What Do You Call This?
C. By The Sea
This piece is about 5 printed pages long.
It is copyright © Carmine Starnino and Jacket magazine 2007.
What Do You Call This?
My grandfather kept his in his pocket,
taking it out only at dinner. I own one too.
More emblem than tool really, but I love the way
it answers my grip, perfectly weighted,
light, the small crook of its handle
hugging my pinky, the blade curved
like the C of my own name, so that
whatever I need to cut, I need to cut
towards me, my thumb steadying
the object, then a surgical half-sweep
my grandfather used to shear away
a bit of cheese, a chunk of bread,
or to divvy up a peach, piling the pieces
in his glass of red wine. And me, what
do I use it for? To sharpen my pencil.
Its crescent tooth bites into the wood, moving oh
so quick and deep, this doohicky sickle,
this whatsit scythe. Rongetta. Ron-get-ta.
Owning nothing, there is, I see today, a touch of those cars
about my life, a touch of decay in that flotsom of chrome
I recognize, demanding a new curiosity, a new eye to roam
chock-lifted hatchbacks and overturned trucks, vans crushed
and strewn on cinder blocks, all that automotive cartilage
and bone, the mounting lugs, drive shafts, and valves, that
high-rise of mess, that pile gagging on its own size, and then
to have the clutter just sit there, so big you feel really bad
for the ground bearing the brunt of it, scattered and busted,
dismantled, maxed-out — everything allowed its hundredth
free-fall into flaw, leather seats with rips whooping open
on white fluff grins, kicked-in windshields, gutted engines,
and hoods sporting splatter patterns of corrosion as bright
as blood, then there’s the flacking of mud, and colour here
nothing more than the crash of tinctures. And the surfaces?
Oh, fish-scaled or brindled or grease-charred or scratched
like Arabic scribble, paint the tint of fruit sickened with rot,
dense exfoliate pinpricks of umber that crust lichen-thick,
or ochre hemorrhaging up through some scraped-off yellow.
Then the ground freaked with patches of oil, and, tree-like,
a tall stack of tires black-barked with treads. The air tastes
of it, whatever it is that stains the hubcab’s bowlful of rain,
and from deep inside that heap — part Hieronymus Bosch,
part Mad Max — you can hear the ticking of some fragment
expanding as it loses its last faint bloom of warmth. Look,
all these scummy windows reply with a version of myself
peeking into smudge-lit interiors at erstwhile dashboards prinked
with accessories and imagine this ‘70 Pontiac motoring off
in an open road afterlife — unless, of course, this is it, unless
erosion is a category of endurance, unloved and unlovely,
and the hereafter is simply what remains when you’re left
with what survives its subtraction (and what’s left is always
some old, odd scotched part — iron-gray chassis, gashed grille,
door frayed off its hinges). Better yet, you’d think all this
would foul a sunny spring day but this junk has lived here
so long beside the half-darkened wood it’s now one more
disbursement of nature, the weather taking metal back to its
first motive, becoming a new growth, a small rust blessing.
C. By The Sea
Binoculars on tankers during my stake-out in Bob’s cottage in Saint John.
It’s steady-going over level water, cloud-coloured,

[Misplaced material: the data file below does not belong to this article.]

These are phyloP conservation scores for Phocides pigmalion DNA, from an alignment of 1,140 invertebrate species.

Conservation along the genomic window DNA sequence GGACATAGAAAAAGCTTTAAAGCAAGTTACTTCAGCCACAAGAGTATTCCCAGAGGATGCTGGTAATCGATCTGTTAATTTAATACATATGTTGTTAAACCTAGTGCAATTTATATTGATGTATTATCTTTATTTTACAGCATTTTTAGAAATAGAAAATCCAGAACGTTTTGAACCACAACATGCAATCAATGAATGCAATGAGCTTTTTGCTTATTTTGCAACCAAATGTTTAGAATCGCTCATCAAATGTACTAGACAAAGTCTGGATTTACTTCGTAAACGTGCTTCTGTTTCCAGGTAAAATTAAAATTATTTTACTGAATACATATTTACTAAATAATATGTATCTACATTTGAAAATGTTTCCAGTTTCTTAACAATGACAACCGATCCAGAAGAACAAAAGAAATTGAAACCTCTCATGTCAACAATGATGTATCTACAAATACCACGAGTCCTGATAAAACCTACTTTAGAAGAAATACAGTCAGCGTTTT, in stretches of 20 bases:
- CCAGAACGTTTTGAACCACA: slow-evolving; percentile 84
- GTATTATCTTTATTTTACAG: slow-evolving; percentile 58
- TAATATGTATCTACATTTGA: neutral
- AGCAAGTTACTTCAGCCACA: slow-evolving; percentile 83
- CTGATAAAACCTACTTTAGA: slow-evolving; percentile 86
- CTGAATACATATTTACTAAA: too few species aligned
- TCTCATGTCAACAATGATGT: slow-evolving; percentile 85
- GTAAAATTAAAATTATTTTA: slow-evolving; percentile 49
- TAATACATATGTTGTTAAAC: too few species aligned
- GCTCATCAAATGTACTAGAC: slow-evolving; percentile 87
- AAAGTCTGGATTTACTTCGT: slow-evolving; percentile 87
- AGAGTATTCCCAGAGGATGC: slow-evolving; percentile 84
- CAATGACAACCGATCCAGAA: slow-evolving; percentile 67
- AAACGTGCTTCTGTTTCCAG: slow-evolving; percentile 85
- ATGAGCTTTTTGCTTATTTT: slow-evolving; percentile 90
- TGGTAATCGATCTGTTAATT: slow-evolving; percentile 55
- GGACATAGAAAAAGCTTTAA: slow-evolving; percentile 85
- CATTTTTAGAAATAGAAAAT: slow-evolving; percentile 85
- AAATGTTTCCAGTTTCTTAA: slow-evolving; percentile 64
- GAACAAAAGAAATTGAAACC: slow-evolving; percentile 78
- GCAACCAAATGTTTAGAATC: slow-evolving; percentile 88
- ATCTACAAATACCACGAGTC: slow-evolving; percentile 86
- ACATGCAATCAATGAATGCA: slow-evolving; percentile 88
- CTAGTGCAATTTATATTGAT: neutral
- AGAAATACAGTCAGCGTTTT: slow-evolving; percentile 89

flat-as-a-tin water, far enough out to reach with your fingertip,
and tiny enough. All week I have a great view
of this view, take notice long enough to feel there’s never enough time,
then turn back to the table, to where I left off.
Such comings and goings are just a tenth of the tale.
At night, reading e-mail, this place one of the last lights before the open sea.
A cry like a child in pain jolts me awake saying
what the fuck, enough to put me off sleep
for good. The sound is slow, hackles-raising and unrelenting
— but then, isn’t that the point, that it begs
to be stopped, the horny-down-to-the-bone moan
of an animal abandoned to its instincts
and thus made unfit for our world? Across the alley,
inside a yard with around-the-clock junk,
it pleads its case: nicotine-yellow, upthrust rump,
heart-shaped face trapped in a bestial, blunt,
eyes-shut rendition of lust. Something like the first
fish taste of a woman in my mouth: the howl of a body
hormonally deranged. Unspayed, unsated, singing its song of woe,
of whoa, an a cappella punk yodel that dogged me back to a bed.
The day dressed in brackish hints, morning after
we grilled one-inch salmon steaks,
hiss-sputter of fat
sperm-whitening on flame — downwind of dishes
unwashed, slick-sealed with marinade
and a night-long bestirring of juices
humidity now uses to goose the air
half-wild with ripenesses, morning after
not quite reek, but food-funk,
like sun’s trace-taste on neck, back, and leg
or milk, left out, pleasing itself.
Waking, too, to an authorless odor
quoted all around us
then suddenly cited: sweated-in staleness of leather sandals
flung in a corner, morning after
we wear nothing but garlic on our fingers:
a touch that always rubs off,
a smell that wants the run of the place.
Carmine Starnino has published three volumes of poetry for which he has won numerous awards, including the Canadian Authors Association Prize, the A.M. KleinPrize, and the F.G. Bressani Prize, in addition to being shortlisted for the Gerald Lampert Prize for best first book. He is the author of A Lover’s Quarrel, a collection of essays on Canadian poetry, and the editor of The New Canon: An Anthology of Canadian Poetry. A new book of poems is forthcoming in 2008.
Acknowledgments: “What Do You Call This?”. From Credo (McGill-Queens, 2000). “Junkyard”. From With English Subtitles (Gaspereau Press, 2004).
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